Gingery chicken soup

This is quite possibly my favorite soup recipe on our site. I’ve made it at least 12 times since it was published. This time around I experimented with making my own stock to add into the recipe (with more than one spicy dried chile), and I added in some fennel I had lying around with the scallions, garlic, and ginger. I also swapped conventional curry powder for Baba’s Meat Curry Powder and opted to nix the noodles so I could enjoy the soup the rest of the week. (A soggy four-day-old noodle is not fun for anyone.) The end result was everything you want from a soup: warmth and comfort. —U.R.

A bowl of Gingery Chicken Noodle Soup with carrot coins ramen noodles and scallions

Curry powder, lime juice, and skin-on, bone-in chicken thighs amp up boxed stock, delivering massive flavor in minimal time—all in one pot. 

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October 20

Speedy salmon bowl

Is there anything mayo can’t do? It’s one of those condiments that makes everything it touches just better—from toasty grilled cheeses to iconic party dips. So I was delighted to see this recipe for salmon roll bowls, from associate food editor Kendra Vaculin, that calls for coating salmon cubes in mayo before a quick broil. It worked like a charm. Not only did the salmon cook incredibly fast, but it was moist and crispy too. This bowl was spicy and satisfying, and tasted like it took way longer than 40 minutes to put together. I’m already wondering how soon is too soon to make it again. —Carly Westerfield, recipe production assistant

A blue bowl with salmon rice and avocado

This weeknight meal hits all the high notes of the beloved sushi roll.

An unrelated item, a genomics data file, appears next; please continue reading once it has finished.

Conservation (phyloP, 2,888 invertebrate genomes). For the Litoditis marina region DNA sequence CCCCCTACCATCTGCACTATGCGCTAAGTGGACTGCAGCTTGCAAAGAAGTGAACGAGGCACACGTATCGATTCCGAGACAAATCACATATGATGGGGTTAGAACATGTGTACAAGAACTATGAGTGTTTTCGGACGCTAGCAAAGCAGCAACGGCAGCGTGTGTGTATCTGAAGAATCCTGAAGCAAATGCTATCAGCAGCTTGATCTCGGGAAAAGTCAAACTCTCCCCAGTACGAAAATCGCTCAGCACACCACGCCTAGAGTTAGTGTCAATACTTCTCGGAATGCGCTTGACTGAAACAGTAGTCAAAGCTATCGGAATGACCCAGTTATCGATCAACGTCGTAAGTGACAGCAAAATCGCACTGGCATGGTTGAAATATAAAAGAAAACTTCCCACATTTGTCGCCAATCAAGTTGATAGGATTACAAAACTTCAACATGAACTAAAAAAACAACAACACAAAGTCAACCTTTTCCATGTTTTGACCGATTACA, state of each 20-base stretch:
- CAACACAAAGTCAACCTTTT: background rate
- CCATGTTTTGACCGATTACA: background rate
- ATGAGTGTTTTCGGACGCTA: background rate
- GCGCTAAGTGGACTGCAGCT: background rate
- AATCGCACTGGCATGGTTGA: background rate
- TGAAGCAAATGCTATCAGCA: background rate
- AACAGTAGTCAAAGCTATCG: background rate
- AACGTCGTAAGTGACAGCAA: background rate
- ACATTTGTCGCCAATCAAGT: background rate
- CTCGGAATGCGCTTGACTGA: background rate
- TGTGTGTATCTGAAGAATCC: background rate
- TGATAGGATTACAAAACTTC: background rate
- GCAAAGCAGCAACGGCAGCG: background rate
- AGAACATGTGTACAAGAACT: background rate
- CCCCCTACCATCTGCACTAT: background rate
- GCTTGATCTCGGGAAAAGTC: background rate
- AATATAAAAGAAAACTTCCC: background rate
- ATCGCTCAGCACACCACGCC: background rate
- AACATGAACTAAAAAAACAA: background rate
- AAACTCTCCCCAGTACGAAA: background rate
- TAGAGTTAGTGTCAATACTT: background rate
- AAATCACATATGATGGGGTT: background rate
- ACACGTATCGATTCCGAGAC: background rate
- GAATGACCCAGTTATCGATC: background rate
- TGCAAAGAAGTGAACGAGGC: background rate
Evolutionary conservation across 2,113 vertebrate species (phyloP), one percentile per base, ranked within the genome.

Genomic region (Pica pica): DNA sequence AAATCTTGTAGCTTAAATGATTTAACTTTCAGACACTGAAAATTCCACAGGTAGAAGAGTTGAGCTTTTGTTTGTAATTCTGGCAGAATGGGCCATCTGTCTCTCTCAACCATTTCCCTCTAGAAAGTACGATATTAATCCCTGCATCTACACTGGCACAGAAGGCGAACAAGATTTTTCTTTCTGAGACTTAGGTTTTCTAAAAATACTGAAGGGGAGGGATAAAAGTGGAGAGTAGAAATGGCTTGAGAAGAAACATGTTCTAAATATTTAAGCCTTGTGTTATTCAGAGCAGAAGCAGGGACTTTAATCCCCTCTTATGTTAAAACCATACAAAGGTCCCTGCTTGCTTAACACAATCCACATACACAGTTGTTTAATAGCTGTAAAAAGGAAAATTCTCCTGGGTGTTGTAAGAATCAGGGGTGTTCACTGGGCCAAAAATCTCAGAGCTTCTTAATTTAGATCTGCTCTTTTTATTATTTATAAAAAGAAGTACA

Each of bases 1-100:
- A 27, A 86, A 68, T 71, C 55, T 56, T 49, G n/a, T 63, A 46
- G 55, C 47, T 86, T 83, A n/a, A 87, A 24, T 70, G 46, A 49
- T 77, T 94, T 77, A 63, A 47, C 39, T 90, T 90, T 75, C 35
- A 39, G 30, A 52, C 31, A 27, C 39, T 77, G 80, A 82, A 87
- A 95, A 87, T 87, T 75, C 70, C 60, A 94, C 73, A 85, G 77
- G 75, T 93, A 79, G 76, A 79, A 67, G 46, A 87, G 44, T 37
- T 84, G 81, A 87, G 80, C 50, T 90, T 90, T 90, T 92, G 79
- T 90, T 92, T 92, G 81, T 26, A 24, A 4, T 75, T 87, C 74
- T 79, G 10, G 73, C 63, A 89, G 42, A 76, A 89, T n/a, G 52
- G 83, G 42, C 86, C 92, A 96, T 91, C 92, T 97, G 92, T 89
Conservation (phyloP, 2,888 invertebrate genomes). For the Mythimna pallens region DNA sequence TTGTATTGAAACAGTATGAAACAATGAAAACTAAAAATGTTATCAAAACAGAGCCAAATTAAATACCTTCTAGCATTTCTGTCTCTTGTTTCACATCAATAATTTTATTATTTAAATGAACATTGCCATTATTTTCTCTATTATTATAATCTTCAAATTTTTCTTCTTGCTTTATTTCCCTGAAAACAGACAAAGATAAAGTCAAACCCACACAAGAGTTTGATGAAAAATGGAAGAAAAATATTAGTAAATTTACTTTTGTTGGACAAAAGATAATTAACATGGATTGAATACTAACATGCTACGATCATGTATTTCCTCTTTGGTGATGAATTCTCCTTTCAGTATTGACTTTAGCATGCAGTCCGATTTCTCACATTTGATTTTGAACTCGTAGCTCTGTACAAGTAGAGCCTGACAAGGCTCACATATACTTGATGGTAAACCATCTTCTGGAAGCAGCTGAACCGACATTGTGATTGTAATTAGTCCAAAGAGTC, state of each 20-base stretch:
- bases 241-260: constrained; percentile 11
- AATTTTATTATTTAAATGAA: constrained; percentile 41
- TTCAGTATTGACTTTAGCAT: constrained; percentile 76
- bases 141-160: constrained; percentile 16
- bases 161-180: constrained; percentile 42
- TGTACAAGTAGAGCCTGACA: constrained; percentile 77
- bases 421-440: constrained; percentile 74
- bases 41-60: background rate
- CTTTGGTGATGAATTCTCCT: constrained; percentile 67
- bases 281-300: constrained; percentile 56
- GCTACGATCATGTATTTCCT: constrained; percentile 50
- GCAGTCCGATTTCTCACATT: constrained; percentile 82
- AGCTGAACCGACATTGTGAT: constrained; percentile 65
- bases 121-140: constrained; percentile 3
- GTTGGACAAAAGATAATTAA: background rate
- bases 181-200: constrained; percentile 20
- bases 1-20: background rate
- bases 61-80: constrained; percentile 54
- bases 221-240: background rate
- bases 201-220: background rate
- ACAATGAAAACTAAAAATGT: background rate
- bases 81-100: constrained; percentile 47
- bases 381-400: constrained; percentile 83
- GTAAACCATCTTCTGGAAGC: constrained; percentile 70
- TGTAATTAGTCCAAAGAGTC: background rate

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Golden corn stock

As soon as the temp hits what can only be described as wear-a-cozy-sweater degrees, my whole personality becomes soup. In the past three years I’ve made it a mission to become an expert on homemade stock. Why? Making your own gives you the control over flavor. Plus, it lets me unleash my inner scientist by experimenting with different combos. Plus, it reduces food waste. After reading this article, I started saving all my corncobs and other food scraps in a freezer bag. Adding in a couple bay leaves, some peppercorns, garlic, and ginger, I had a robust stock I’m going to use for this gingery chicken noodle soup—an autumnal favorite of mine. –Urmila Ramakrishnan, associate director of social media

Cheesy, crispy bean burgers

These burgers came up in a meeting recently and the praise was so high that I put them on my to-cook list immediately. Reader, my coworkers were (as per usual) correct: These are so flavorful and, in a world where veggie burgers still often feel obligatory, it brought me a total thrill to plate this double-patty, cheese-oozing beauty. I’m not joking when I say that I already told my in-laws that I know what we’re eating next Memorial Day. —Sonia Chopra, executive editor

Side view of a black bean burger with two thin patties layered with shredded lettuce tomato and special sauce on a plate...